After two stellar novels set (mostly) in Kabul, Afghanistan, Hosseini’s third tacks among Afghanistan, California, France and Greece to explore the effect of the Afghan diaspora on identity.
It begins powerfully in 1952. Saboor is a dirt-poor day laborer in a village two days walk from Kabul. His first wife died giving birth to their daughter Pari, who’s now 4 and has been raised lovingly by her brother, 10-year-old Abdullah; two peas in a pod, but “leftovers” in the eyes of Parwana, Saboor’s second wife. Saboor’s brother-in-law Nabi is a cook/chauffeur for a wealthy, childless couple in Kabul; he helps arrange the sale of Pari to the couple, breaking Abdullah’s heart. The drama does nothing to prepare us for the coming leaps in time and place. Nabi’s own story comes next in a posthumous tell-all letter (creaky device) to Markos, the Greek plastic surgeon who occupies the Kabul house from 2002 onwards. Nabi confesses his guilt in facilitating the sale of Pari and describes the adoptive couple: his boss Suleiman, a gay man secretly in love with him, and his wife, Nila, a half-French poet who high-tails it to France with Pari after Suleiman has a stroke. There follow the stories of mother and daughter in Paris, Markos’ childhood in Greece (an irrelevance), the return to Kabul of expat cousins from California and the Afghan warlord who stole the old village. Missing is the viselike tension of the earlier novels. It’s true that betrayal is a constant theme, as it was in The Kite Runner, but it doesn’t work as a glue. And identity? Hosseini struggles to convince us that Pari becomes a well-integrated Frenchwoman.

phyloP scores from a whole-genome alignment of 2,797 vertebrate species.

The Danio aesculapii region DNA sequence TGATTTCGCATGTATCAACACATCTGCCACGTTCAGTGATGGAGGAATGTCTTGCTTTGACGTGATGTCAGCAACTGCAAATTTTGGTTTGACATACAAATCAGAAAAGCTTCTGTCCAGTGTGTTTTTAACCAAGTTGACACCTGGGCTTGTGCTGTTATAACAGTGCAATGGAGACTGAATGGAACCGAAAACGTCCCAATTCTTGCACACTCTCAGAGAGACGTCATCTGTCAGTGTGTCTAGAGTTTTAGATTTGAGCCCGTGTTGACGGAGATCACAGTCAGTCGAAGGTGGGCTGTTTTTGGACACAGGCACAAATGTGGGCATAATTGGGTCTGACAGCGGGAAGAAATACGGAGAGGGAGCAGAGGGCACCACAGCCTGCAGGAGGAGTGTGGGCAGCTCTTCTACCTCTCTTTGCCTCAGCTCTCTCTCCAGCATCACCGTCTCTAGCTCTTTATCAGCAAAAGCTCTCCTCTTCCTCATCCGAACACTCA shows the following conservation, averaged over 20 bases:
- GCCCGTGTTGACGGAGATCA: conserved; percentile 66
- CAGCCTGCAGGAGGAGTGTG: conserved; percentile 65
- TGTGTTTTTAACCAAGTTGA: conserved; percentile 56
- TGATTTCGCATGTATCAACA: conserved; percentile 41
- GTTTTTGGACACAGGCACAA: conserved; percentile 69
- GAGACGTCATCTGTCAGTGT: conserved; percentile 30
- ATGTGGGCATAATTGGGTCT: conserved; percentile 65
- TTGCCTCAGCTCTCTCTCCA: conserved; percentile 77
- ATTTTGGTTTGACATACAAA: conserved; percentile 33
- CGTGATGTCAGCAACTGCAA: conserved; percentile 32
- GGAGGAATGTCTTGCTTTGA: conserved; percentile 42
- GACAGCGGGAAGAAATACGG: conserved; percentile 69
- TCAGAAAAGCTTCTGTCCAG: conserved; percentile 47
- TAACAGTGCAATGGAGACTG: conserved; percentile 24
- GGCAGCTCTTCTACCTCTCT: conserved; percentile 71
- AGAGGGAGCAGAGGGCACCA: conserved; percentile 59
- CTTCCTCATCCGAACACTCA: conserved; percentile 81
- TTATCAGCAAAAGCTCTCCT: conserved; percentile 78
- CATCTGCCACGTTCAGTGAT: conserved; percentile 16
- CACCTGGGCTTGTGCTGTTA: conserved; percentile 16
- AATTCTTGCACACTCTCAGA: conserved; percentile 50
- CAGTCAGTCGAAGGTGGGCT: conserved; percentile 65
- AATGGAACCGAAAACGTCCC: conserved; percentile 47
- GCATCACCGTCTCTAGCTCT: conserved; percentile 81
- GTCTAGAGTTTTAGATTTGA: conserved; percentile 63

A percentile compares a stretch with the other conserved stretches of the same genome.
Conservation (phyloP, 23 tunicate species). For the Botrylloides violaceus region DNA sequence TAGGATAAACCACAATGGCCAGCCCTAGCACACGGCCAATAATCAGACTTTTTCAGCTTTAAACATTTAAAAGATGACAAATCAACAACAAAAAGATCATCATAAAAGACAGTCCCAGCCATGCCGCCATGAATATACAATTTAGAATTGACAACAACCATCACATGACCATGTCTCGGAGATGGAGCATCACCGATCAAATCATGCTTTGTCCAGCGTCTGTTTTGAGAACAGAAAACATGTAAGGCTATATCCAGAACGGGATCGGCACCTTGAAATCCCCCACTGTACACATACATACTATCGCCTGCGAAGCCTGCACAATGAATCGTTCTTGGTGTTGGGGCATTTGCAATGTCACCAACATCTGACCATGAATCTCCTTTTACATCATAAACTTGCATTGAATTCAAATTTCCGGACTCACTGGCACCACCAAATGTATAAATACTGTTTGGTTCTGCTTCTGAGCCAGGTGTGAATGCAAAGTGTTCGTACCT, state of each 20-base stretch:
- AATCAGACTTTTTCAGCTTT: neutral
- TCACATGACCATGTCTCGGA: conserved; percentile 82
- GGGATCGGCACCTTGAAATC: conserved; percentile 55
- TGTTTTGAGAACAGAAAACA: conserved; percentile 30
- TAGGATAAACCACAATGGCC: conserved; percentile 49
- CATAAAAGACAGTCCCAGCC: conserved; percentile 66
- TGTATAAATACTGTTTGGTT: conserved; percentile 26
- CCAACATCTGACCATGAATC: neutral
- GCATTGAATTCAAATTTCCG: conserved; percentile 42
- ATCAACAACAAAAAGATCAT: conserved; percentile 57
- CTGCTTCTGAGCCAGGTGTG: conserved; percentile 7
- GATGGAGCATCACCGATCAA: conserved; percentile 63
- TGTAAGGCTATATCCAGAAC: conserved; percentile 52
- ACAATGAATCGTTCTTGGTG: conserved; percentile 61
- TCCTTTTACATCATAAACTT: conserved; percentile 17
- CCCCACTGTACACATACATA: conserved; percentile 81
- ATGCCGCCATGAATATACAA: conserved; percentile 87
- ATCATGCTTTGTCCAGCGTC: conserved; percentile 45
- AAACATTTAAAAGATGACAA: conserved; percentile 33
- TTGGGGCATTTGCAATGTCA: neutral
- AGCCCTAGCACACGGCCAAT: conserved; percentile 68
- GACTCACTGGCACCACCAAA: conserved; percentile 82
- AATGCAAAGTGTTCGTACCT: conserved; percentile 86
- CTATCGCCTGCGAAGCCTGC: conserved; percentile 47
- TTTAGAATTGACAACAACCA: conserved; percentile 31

The stories spill from Hosseini’s bountiful imagination, but they compete against each other, denying the novel a catalyst; the result is a bloated, unwieldy work.